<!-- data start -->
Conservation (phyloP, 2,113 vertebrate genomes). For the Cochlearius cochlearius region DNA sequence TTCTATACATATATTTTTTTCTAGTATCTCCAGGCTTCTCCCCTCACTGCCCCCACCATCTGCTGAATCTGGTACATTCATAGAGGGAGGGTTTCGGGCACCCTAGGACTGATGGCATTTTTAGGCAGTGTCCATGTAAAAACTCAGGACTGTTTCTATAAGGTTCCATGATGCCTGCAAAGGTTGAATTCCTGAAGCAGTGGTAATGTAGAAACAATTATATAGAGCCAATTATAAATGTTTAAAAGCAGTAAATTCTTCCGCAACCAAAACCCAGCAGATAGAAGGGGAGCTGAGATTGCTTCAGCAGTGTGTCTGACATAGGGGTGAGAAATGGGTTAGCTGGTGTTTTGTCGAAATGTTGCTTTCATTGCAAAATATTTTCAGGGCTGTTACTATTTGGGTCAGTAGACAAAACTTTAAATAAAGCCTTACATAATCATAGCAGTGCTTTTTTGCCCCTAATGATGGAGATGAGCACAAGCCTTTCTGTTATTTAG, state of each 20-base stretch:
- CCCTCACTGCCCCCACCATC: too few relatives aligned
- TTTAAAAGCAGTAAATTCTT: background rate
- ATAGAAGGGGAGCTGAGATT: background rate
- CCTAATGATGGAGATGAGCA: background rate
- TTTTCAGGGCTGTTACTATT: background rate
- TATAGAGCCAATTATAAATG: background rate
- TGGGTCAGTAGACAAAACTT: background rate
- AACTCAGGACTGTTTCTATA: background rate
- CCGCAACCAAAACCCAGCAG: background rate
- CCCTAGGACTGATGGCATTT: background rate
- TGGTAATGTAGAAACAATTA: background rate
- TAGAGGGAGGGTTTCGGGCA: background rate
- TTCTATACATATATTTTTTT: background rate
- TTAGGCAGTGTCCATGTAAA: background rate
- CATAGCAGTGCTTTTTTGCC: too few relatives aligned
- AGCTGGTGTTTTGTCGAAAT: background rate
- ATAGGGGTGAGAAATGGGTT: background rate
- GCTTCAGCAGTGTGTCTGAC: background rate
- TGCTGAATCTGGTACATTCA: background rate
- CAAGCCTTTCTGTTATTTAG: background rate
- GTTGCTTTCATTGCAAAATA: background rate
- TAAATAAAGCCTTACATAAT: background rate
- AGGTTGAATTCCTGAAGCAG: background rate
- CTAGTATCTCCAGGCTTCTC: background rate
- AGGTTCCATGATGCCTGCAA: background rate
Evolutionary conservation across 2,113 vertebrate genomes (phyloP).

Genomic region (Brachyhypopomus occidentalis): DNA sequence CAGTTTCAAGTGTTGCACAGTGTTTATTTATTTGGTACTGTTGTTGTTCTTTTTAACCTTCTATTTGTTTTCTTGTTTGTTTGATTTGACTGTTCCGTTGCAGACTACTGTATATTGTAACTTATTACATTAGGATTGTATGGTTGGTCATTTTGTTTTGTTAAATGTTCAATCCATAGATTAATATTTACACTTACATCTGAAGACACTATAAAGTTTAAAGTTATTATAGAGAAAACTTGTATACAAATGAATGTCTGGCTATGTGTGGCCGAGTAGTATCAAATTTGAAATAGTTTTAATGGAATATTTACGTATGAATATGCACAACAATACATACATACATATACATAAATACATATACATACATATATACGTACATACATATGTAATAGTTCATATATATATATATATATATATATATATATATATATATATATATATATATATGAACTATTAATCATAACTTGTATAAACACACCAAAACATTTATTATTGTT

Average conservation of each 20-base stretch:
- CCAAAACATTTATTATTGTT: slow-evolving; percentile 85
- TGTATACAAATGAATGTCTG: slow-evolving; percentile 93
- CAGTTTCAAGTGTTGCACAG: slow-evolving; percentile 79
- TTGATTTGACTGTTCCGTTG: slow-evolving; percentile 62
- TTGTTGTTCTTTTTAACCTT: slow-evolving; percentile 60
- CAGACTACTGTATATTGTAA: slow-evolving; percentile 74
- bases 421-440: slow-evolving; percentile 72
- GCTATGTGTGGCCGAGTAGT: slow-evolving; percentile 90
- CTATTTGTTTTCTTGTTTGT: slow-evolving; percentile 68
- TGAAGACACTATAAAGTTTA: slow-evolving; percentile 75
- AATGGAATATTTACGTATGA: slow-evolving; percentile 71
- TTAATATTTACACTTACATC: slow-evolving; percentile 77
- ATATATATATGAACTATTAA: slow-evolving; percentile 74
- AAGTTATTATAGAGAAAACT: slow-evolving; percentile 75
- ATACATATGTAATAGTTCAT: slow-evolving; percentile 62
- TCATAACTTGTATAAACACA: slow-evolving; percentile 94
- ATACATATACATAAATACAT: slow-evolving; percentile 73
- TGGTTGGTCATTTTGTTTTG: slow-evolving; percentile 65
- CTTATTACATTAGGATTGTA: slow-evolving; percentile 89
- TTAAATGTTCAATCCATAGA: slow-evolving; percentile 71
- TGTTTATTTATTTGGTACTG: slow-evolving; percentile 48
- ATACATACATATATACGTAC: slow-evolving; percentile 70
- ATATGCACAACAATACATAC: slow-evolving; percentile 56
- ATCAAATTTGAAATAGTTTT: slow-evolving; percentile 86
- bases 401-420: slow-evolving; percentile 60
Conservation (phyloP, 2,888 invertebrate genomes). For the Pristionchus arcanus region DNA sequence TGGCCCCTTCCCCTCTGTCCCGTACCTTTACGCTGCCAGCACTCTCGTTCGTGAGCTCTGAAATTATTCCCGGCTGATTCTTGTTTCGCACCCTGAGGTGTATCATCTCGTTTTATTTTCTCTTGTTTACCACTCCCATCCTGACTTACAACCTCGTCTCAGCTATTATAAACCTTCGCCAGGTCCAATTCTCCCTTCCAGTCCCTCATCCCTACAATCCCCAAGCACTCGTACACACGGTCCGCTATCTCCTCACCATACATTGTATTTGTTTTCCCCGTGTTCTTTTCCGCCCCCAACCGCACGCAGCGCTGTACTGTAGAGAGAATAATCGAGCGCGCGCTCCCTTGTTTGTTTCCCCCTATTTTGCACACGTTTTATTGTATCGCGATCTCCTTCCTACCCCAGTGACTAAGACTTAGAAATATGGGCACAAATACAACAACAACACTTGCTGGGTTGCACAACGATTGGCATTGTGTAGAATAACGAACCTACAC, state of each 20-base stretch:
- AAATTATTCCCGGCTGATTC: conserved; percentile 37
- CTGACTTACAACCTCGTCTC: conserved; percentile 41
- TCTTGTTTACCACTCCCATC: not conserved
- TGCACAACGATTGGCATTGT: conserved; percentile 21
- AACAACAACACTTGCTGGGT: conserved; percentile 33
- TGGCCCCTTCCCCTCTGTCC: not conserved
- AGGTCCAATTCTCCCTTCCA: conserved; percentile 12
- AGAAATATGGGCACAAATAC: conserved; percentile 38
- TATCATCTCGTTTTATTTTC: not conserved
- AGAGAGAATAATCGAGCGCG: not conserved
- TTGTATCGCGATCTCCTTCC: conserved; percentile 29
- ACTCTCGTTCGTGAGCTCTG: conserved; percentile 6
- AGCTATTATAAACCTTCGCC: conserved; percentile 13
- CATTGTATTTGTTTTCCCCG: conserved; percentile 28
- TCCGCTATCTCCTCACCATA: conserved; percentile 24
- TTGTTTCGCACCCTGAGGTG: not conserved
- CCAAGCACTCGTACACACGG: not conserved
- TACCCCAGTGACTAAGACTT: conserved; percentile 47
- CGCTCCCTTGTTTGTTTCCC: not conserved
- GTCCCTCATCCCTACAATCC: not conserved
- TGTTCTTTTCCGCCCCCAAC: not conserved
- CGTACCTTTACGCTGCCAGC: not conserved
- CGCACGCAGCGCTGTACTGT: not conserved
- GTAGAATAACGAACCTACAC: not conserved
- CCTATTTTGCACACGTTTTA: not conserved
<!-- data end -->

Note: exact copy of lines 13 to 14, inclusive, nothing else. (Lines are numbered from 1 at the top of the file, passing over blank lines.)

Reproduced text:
- TAGAGGGAGGGTTTCGGGCA: background rate
- TTCTATACATATATTTTTTT: background rate